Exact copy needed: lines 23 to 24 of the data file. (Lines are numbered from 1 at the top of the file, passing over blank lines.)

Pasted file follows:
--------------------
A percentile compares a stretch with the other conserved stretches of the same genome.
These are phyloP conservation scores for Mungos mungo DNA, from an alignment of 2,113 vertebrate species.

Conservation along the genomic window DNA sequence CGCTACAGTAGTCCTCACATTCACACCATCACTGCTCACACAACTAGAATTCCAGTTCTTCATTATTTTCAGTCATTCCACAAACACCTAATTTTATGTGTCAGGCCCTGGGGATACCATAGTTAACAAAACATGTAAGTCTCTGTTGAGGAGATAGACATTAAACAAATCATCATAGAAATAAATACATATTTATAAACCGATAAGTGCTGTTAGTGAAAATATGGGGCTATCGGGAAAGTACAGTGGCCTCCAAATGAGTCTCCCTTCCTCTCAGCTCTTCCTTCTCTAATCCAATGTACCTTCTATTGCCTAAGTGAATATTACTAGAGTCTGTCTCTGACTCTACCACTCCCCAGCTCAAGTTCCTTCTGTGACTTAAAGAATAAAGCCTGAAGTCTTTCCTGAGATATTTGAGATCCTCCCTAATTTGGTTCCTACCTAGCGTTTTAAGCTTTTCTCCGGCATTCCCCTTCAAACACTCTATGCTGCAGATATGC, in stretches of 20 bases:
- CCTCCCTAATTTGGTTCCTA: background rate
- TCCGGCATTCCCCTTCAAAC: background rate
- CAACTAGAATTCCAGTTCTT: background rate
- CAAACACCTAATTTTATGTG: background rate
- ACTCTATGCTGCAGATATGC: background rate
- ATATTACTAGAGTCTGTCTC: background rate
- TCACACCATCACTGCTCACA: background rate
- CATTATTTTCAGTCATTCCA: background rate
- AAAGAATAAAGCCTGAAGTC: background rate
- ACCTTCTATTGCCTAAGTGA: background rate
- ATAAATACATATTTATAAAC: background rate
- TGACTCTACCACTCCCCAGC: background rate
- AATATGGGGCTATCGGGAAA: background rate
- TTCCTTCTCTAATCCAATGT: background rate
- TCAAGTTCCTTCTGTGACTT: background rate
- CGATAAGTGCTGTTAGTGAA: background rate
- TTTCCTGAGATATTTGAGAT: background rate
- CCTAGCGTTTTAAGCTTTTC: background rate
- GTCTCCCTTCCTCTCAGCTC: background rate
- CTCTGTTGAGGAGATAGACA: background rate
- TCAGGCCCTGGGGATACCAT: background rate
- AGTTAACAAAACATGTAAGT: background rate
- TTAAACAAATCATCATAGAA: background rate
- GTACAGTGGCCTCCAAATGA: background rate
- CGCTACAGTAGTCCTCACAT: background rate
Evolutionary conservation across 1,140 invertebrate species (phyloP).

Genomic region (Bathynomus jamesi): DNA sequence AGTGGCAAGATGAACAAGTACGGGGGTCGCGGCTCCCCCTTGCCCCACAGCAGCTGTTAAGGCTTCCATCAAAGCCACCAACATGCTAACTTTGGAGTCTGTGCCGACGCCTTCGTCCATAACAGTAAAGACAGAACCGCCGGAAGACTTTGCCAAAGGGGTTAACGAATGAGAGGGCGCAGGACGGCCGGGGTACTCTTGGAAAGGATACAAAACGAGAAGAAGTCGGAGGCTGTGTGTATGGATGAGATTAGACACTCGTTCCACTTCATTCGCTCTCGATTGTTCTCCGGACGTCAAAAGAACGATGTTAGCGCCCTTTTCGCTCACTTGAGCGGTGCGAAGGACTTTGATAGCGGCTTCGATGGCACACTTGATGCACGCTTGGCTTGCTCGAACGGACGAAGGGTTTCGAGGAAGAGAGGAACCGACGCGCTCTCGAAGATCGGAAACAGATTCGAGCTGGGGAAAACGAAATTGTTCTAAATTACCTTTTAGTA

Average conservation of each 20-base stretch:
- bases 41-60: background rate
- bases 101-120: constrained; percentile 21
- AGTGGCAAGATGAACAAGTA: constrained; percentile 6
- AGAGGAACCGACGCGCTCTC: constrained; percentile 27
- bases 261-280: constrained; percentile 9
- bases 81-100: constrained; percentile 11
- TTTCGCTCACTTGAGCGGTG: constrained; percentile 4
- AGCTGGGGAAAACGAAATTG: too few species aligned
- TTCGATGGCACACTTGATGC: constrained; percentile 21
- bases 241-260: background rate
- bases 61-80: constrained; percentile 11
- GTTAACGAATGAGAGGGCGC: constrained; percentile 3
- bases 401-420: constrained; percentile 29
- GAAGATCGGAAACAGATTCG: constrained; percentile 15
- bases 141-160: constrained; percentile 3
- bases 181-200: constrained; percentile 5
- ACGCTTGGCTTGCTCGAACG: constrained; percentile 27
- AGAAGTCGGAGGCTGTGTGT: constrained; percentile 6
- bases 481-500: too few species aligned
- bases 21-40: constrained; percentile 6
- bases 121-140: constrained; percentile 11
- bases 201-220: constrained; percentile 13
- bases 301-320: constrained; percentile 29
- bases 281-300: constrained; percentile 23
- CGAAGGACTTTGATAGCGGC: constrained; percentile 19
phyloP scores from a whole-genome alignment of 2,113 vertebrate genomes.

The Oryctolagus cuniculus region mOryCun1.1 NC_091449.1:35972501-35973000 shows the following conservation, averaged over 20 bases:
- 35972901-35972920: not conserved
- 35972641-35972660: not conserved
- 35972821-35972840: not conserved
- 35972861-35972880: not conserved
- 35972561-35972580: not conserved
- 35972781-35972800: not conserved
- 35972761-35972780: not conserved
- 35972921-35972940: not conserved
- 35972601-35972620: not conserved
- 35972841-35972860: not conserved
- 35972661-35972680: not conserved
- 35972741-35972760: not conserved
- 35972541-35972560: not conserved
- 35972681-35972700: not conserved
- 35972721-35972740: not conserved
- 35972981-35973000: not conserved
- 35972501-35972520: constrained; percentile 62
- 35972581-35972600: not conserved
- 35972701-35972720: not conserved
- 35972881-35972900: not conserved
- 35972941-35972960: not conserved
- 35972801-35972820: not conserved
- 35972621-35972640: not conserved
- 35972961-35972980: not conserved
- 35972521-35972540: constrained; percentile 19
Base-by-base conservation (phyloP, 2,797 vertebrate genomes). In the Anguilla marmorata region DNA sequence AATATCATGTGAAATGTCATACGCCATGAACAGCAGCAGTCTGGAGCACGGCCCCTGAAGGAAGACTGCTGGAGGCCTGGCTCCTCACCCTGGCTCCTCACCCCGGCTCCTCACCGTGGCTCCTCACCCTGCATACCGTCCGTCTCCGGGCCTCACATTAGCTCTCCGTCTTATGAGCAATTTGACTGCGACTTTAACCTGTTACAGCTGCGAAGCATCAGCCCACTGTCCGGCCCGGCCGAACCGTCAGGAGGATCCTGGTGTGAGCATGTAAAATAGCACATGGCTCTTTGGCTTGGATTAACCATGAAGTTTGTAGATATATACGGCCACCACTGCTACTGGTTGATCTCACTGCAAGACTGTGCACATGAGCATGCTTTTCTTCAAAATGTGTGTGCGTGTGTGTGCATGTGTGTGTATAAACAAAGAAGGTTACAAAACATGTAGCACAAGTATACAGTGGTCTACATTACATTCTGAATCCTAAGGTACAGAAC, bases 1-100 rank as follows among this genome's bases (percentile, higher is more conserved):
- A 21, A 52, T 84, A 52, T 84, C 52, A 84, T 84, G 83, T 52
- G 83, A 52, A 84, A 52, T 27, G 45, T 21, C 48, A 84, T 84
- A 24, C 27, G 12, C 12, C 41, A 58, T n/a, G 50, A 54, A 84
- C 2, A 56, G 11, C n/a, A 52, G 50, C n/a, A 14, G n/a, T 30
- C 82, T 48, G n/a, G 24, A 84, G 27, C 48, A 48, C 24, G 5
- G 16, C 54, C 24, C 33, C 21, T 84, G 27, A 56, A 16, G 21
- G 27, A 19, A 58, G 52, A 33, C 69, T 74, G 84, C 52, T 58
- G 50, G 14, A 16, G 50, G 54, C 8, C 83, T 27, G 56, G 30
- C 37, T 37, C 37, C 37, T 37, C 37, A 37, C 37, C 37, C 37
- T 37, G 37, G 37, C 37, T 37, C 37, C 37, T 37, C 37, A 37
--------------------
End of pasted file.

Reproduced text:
- CTCTGTTGAGGAGATAGACA: background rate
- TCAGGCCCTGGGGATACCAT: background rate